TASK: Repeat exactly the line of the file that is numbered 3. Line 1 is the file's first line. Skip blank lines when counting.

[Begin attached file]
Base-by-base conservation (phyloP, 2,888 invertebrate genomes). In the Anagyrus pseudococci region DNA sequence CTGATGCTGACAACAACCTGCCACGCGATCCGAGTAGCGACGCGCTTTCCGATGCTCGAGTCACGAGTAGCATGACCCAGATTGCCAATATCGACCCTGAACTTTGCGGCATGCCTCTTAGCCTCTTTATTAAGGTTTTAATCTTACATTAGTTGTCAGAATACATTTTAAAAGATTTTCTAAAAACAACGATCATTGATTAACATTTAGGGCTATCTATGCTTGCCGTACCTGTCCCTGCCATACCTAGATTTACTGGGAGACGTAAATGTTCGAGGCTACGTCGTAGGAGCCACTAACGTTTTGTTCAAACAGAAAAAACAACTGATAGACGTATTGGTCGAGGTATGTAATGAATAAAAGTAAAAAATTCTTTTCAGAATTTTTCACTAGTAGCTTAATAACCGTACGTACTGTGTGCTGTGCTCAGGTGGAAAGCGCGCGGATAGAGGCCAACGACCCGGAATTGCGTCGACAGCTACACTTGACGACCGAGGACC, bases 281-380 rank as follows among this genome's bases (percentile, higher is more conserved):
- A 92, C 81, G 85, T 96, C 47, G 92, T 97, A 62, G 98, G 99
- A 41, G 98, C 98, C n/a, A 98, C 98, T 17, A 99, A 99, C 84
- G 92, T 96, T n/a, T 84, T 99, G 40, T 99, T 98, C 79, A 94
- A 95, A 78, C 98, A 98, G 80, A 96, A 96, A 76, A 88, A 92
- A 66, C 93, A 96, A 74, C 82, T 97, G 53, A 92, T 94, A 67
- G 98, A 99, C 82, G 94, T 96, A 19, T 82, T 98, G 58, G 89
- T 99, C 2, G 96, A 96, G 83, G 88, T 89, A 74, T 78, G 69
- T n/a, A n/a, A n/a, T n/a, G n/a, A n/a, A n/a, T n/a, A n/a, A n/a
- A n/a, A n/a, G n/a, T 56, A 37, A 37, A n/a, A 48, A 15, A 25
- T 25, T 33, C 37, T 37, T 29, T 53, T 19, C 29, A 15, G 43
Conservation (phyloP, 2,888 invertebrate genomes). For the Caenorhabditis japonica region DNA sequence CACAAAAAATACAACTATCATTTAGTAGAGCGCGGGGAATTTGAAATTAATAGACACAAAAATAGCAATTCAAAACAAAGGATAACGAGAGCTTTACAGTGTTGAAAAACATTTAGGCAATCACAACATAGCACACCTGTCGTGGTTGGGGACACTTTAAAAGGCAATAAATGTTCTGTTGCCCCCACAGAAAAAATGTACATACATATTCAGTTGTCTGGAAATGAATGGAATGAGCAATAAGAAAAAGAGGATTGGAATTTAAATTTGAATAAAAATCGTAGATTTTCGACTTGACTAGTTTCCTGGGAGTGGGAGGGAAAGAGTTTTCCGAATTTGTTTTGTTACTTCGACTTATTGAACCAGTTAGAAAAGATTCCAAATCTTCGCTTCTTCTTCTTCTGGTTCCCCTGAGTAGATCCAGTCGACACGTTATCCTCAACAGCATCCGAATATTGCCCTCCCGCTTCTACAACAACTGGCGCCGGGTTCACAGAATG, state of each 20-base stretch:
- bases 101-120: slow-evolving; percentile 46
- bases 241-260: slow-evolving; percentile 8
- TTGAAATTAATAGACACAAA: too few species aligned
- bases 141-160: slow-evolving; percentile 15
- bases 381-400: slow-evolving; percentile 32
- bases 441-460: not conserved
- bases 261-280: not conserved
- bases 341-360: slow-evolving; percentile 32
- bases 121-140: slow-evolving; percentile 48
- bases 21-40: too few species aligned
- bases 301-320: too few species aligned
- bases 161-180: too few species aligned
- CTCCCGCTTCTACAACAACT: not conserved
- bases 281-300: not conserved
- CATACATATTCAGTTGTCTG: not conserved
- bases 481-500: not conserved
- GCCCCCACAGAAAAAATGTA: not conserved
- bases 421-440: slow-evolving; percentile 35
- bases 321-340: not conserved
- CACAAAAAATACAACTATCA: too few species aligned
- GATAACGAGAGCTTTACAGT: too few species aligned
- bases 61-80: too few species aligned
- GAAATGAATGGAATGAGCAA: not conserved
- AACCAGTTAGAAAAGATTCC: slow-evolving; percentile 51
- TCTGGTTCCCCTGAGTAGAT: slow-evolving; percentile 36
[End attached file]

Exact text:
- A 41, G 98, C 98, C n/a, A 98, C 98, T 17, A 99, A 99, C 84